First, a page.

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EDUCATION IN UPPER CANADA
FROM THE PASSING OF THE
CONSTITUTIONAL ACT OF 1791,
CLOSE OF THE REVEREND DOCTOR RYERSON'S ADMINISTRATION
OF THE EDUCATION DEPARTMENT IN 1876.
VOL. X., 1851-1852.
FORMING AN APPENDIX TO THE ANNUAL REPORT OF THE MINISTER OF EDUCATION.
J. GEORGE HODGINS, M.A., LL.D.,
OF OsgoodE HALL, BARRISTER-AT-LAW ; Ex-DEPUTY MINISTER
OF EDUCATION; LIBRARIAN AND HISTORIOGRAPHER TO THE EDUCATION DEPARTMENT OF ONTARIO.
PREFATORY NOTE TO THE TENTH VOLUME. A glance at the “ Contents” of this Volume, as given further on, will show how numerous were the subjects relating to Education which occupied the attention of our Public Men of Fifty Years ago.
The Legislation of those comparatively early days in the History of Upper Canada embraced the whole range of subjects, relating to Education, which usually occupied the attention of the Legislature. It included not only the usual legislation in regard to Popular Education, (in the form of Elementary Public and Separate Schools), but also measures affecting the well-being of Grammar Schools and the University of Toronto.
This Tenth Volume also records the Proceedings of various Churches in dealing with matters connected with the Colleges maintained by them,- Victoria, Queen's, Trinity and Knox. This Volume also includes the more important of the Correspondence which took place, in regard to these Colleges,-notably the further Communications addressed by Bishop Strachan to the Provincial Government, with a view to the granting of a Royal Charter, by the Imperial Authorities, to Trinity College University.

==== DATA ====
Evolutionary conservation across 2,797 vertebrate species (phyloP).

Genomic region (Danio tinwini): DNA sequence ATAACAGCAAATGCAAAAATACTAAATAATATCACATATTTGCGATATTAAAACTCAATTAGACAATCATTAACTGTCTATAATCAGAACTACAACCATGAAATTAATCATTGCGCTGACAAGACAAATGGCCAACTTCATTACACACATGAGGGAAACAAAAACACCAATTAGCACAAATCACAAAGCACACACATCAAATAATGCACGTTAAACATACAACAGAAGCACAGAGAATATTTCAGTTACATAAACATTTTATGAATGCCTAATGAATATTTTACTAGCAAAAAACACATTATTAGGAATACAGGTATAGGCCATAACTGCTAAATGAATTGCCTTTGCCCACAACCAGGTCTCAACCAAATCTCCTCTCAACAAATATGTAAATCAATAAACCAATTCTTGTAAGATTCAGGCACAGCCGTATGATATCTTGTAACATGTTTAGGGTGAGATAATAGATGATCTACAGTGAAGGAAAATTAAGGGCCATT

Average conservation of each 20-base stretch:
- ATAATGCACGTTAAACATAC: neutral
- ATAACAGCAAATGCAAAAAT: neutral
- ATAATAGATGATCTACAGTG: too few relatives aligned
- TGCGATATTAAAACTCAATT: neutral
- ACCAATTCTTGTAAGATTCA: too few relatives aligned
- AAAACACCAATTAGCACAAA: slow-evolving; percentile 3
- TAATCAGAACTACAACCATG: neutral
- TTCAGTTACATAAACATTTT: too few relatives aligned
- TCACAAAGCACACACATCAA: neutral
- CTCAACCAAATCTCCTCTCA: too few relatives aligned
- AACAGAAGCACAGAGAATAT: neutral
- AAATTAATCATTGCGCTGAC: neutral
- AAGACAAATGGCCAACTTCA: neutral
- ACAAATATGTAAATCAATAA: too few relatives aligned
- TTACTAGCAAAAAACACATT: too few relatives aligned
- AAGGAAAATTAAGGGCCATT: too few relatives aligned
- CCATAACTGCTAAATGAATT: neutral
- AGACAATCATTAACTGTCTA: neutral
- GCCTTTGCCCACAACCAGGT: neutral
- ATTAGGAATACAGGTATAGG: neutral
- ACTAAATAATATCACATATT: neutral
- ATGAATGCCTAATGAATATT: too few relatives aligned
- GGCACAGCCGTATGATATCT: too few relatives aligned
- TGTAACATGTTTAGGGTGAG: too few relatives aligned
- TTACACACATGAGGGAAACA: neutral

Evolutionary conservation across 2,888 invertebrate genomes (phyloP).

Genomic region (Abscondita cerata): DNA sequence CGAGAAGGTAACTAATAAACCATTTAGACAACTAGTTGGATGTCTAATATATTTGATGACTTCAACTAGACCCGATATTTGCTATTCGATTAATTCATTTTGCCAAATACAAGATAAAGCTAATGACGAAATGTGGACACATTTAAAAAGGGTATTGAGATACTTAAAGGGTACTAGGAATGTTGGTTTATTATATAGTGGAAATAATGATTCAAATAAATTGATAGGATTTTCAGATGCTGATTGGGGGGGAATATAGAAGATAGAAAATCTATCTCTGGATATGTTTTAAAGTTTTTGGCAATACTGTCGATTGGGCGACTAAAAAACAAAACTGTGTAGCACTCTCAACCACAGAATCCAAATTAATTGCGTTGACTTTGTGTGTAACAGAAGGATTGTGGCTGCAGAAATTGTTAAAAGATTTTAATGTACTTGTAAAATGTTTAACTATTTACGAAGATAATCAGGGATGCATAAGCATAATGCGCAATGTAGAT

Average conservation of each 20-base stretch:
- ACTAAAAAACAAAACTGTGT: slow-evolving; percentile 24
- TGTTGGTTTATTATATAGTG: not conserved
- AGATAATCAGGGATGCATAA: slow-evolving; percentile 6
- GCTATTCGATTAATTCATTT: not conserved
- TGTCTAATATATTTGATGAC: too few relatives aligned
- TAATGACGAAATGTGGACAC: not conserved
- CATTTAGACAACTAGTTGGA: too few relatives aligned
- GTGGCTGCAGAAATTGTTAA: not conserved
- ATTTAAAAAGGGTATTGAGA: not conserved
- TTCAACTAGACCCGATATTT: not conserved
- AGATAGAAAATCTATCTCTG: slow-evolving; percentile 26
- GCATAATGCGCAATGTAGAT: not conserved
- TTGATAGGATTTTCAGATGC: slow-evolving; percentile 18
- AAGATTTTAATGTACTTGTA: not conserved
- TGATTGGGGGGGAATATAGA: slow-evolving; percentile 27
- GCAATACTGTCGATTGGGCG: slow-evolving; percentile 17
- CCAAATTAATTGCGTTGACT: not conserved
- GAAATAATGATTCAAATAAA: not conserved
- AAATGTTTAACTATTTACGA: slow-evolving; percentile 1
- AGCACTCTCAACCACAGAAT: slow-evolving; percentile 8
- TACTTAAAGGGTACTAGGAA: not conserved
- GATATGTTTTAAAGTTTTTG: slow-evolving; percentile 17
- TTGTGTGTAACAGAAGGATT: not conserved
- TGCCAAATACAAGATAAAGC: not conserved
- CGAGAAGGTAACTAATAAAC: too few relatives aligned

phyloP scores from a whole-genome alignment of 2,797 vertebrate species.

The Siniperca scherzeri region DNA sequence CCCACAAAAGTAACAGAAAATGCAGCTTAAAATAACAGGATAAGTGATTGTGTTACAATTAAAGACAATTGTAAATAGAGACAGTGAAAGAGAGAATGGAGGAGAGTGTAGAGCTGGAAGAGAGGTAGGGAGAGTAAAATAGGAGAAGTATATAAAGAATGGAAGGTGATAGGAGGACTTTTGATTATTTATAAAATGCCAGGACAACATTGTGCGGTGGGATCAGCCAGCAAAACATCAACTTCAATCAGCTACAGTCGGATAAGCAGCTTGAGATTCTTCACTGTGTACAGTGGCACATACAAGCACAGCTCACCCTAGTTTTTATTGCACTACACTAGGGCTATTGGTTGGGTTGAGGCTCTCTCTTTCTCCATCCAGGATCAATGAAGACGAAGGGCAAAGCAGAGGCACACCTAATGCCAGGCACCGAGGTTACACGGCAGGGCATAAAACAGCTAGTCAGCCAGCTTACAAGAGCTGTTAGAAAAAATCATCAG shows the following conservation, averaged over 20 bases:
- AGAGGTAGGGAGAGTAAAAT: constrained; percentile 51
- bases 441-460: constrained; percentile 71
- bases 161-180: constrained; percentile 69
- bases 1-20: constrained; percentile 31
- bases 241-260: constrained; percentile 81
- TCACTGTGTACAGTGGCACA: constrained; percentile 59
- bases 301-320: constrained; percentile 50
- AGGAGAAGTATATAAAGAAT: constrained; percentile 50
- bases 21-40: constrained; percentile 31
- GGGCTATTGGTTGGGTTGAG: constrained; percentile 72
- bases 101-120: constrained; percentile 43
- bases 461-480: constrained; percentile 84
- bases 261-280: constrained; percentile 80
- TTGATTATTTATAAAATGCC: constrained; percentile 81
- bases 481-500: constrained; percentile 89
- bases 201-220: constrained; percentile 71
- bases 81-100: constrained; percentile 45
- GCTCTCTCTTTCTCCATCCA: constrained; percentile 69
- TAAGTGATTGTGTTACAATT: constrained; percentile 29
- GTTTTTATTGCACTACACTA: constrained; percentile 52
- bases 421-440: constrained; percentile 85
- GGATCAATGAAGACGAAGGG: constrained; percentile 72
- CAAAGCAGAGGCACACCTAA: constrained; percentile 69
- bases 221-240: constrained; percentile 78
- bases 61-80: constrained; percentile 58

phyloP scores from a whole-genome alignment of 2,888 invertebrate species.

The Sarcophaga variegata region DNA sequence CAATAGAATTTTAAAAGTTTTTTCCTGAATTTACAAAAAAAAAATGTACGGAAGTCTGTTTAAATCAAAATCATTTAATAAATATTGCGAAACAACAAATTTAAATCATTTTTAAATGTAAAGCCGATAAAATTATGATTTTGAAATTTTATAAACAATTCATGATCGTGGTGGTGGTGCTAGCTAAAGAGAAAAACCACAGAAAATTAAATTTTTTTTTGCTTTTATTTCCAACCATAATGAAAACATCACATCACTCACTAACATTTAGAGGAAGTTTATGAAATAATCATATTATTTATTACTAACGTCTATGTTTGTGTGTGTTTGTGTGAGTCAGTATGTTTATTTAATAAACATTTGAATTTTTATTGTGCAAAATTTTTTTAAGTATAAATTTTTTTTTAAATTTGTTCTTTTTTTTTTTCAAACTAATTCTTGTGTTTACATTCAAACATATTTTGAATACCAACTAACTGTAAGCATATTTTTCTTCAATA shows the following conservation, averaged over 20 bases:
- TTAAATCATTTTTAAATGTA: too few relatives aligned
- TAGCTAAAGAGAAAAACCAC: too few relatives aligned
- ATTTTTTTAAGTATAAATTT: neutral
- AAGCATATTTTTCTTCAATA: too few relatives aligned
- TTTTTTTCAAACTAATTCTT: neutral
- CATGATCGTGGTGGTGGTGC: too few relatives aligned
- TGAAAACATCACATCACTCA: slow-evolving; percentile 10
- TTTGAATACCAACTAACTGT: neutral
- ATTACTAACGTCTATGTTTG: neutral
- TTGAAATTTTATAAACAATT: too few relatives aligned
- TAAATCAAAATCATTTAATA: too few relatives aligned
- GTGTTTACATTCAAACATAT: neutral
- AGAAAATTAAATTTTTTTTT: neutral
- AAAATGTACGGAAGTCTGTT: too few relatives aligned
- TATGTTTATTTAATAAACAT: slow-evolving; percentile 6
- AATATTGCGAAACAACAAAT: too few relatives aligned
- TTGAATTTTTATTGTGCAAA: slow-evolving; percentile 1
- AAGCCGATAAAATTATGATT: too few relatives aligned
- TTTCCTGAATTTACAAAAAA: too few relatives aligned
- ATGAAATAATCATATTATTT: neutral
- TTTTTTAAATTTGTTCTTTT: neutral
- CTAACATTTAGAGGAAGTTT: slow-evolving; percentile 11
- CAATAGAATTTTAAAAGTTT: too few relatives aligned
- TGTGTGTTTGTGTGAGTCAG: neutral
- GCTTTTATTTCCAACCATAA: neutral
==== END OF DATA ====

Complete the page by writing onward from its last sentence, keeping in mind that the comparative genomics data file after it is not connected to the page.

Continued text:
The subject of Separate Schools in Upper Canada,-both Roman Catholic and Church of England, -created a good deal of discussion in 1851 and 1852. I have given, on pages 178-188 of the Volume, two of the more important Letters which were included in the voluminous Correspondence which took place between the Venerable Bishop de Charbonnel and the Chief Superintendent of Education. The Petition also of Doctor Strachan, urging upon the Legislature the equitable right, as he claimed it, of the Church of England, (with that of the Church of Rome), to Separate Schools for the education of the children belonging to these Churches respectively, is inserted in the same Separate School group of subjects in this Volume.
Preceedings of more than ordinary local interest took place in Toronto in 1852 in regard to two subjects, which engrossed a good deal of public attention at the time. The one related to Separate School Money Claims, and the other to the maintenance of Free Public Schools in the City
The Trustees of the Roman Catholic Separate Schools of Toronto in 1852, claimed an equal share, pro rata, with the Public Schools, of all moneys raised by assessment for general School purposes, by authority of the City Council. The Public School Board, through its Standing Committee, adopted an elaborate Report, refusing to acknowledge the claim of the Separate School Trustees, as not authorized by the Statute, under which the assessment was made. That Law had provided that Separate Schools should only receive a share of the Legislative School Grant made to the City, and the Assessment specially raised by it, as an equivalent to that Grant. These two sums, taken together. were, in the Act,